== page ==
Why is this? The answer, I think, is that delusion is an attitude closely bound up with language -- an attitude sometimes called ‘acceptance’. To accept a proposition, in this sense, is to commit oneself to arguing for it, defending it, using in reasoning, and acting upon it. This is the attitude a scientist takes to a hypothesis, a lawyer to the claim that their client is innocent, a politician to a policy. It is a sort of intellectual commitment, which is active, reflective, and conscious. (For more on acceptance and a detailed presentation of the case for thinking that delusions are acceptances, see this paper.)
If delusions are acceptances, then several things follow. I shall mention three. First, delusions are active. Accepting a proposition involves making and executing a commitment to a certain pattern of argumentation and reasoning. Thus, deluded patients are actively engaging with their situation rather than just passively responding to it.
Second, delusion is motivated. We accept propositions because doing so answers some need or goal (not necessarily a conscious one). This might be simply the goal of accepting truths, but it could be pragmatic, as in the case of the lawyer. Thus, a new question arises about delusions: What need or goal does the formation of a delusion address? It could be epistemic; maybe the patient is just trying to make sense of their distorted experiences. But a delusion might serve other psychological needs, especially emotional ones. For example, it might be a comfort to have a simple framework for representing what is happening to one, however bizarre.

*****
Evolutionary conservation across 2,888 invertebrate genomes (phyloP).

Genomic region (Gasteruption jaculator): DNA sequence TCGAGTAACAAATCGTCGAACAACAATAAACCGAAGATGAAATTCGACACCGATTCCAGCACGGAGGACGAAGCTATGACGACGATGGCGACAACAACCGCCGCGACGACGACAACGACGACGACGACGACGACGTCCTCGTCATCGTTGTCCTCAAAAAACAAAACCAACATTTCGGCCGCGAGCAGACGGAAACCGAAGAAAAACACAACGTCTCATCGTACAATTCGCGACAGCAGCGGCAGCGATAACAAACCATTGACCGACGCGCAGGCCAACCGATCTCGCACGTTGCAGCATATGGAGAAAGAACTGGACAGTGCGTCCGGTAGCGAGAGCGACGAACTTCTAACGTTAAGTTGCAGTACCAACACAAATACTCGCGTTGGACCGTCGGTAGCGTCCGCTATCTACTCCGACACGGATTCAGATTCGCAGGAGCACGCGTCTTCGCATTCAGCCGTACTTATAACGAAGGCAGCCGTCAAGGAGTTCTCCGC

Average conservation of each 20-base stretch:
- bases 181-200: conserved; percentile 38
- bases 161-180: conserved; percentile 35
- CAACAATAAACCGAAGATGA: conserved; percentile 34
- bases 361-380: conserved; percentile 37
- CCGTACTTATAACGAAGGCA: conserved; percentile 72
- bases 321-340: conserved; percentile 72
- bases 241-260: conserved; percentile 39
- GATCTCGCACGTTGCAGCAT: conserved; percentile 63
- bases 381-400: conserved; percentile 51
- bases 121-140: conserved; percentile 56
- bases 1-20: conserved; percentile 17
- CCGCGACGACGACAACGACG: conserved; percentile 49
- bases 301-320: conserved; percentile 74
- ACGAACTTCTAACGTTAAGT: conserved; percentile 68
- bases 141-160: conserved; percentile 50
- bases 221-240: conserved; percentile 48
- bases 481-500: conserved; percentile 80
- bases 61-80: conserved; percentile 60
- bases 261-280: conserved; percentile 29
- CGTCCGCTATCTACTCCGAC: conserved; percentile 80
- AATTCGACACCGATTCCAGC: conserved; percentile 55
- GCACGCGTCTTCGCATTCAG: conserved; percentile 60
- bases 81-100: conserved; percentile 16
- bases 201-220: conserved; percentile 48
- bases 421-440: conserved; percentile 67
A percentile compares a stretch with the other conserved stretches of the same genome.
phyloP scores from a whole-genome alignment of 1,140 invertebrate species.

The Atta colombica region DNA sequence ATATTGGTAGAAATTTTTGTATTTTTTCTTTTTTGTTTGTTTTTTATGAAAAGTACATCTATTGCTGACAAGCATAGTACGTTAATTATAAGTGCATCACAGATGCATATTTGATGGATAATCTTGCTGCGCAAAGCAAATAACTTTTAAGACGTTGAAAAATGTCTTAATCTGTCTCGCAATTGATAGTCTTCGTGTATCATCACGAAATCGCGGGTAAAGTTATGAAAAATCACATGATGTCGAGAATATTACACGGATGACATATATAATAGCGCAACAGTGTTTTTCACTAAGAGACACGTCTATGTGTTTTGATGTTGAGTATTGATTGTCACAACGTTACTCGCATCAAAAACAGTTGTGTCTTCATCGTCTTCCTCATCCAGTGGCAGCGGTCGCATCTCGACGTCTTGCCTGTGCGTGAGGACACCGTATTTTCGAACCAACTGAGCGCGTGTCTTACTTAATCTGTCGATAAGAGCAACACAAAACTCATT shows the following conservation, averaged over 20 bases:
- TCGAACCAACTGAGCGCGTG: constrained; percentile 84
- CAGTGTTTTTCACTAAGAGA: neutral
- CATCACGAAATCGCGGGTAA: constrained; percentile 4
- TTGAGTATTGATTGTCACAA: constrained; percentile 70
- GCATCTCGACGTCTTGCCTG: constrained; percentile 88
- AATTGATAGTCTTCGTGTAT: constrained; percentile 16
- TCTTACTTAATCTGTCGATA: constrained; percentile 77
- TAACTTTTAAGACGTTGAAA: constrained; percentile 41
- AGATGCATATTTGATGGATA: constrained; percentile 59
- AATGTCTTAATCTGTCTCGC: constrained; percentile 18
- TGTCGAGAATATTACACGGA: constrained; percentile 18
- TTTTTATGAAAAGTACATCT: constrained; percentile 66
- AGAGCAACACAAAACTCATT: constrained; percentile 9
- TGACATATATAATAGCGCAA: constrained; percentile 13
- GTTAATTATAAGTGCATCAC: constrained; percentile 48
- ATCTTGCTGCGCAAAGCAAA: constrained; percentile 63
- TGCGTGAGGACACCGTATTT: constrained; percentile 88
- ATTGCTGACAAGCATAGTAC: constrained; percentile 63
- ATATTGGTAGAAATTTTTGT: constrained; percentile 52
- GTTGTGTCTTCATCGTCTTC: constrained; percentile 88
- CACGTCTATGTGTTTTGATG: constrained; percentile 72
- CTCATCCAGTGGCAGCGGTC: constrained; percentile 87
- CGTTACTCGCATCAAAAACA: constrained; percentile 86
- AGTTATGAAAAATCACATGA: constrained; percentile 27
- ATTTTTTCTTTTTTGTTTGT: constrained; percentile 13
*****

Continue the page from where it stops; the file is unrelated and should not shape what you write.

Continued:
Third, delusions have limited behavioural influence. Acceptance does influence nonverbal behaviour -- the commitment extends to acting upon the accepted proposition -- but this influence is often limited. An acceptance may be deliberately restricted in scope (the lawyer accepts her client’s innocence for professional purposes only), and even if it isn’t, it won’t automatically guide routine behaviour. Acting upon an acceptance requires paying attention to what one is doing and deliberately regulating one’s behaviour to bring it in line with the proposition accepted. Moreover, even if one realizes that an acceptance dictates a certain action, one’s desire to adhere to it might be overridden by other desires. (Think of the effort involved in adhering to a moral principle one has accepted.) Thus, delusions will only influence behaviour that is under reflective control and may influence that only in a patchy way. This does not mean that a patient’s unreflective behaviour will be normal, of course. But it will manifest their distress in a raw uninterpreted form, rather than one constrained to reflect the pattern imposed by their delusion.
The idea that delusions are acceptances has been discussed before on this blog, but it has not received a lot of attention, perhaps because the literature on acceptance is not itself widely known. I hope this will change and that the hypothesis will be explored and evaluated in clinical contexts.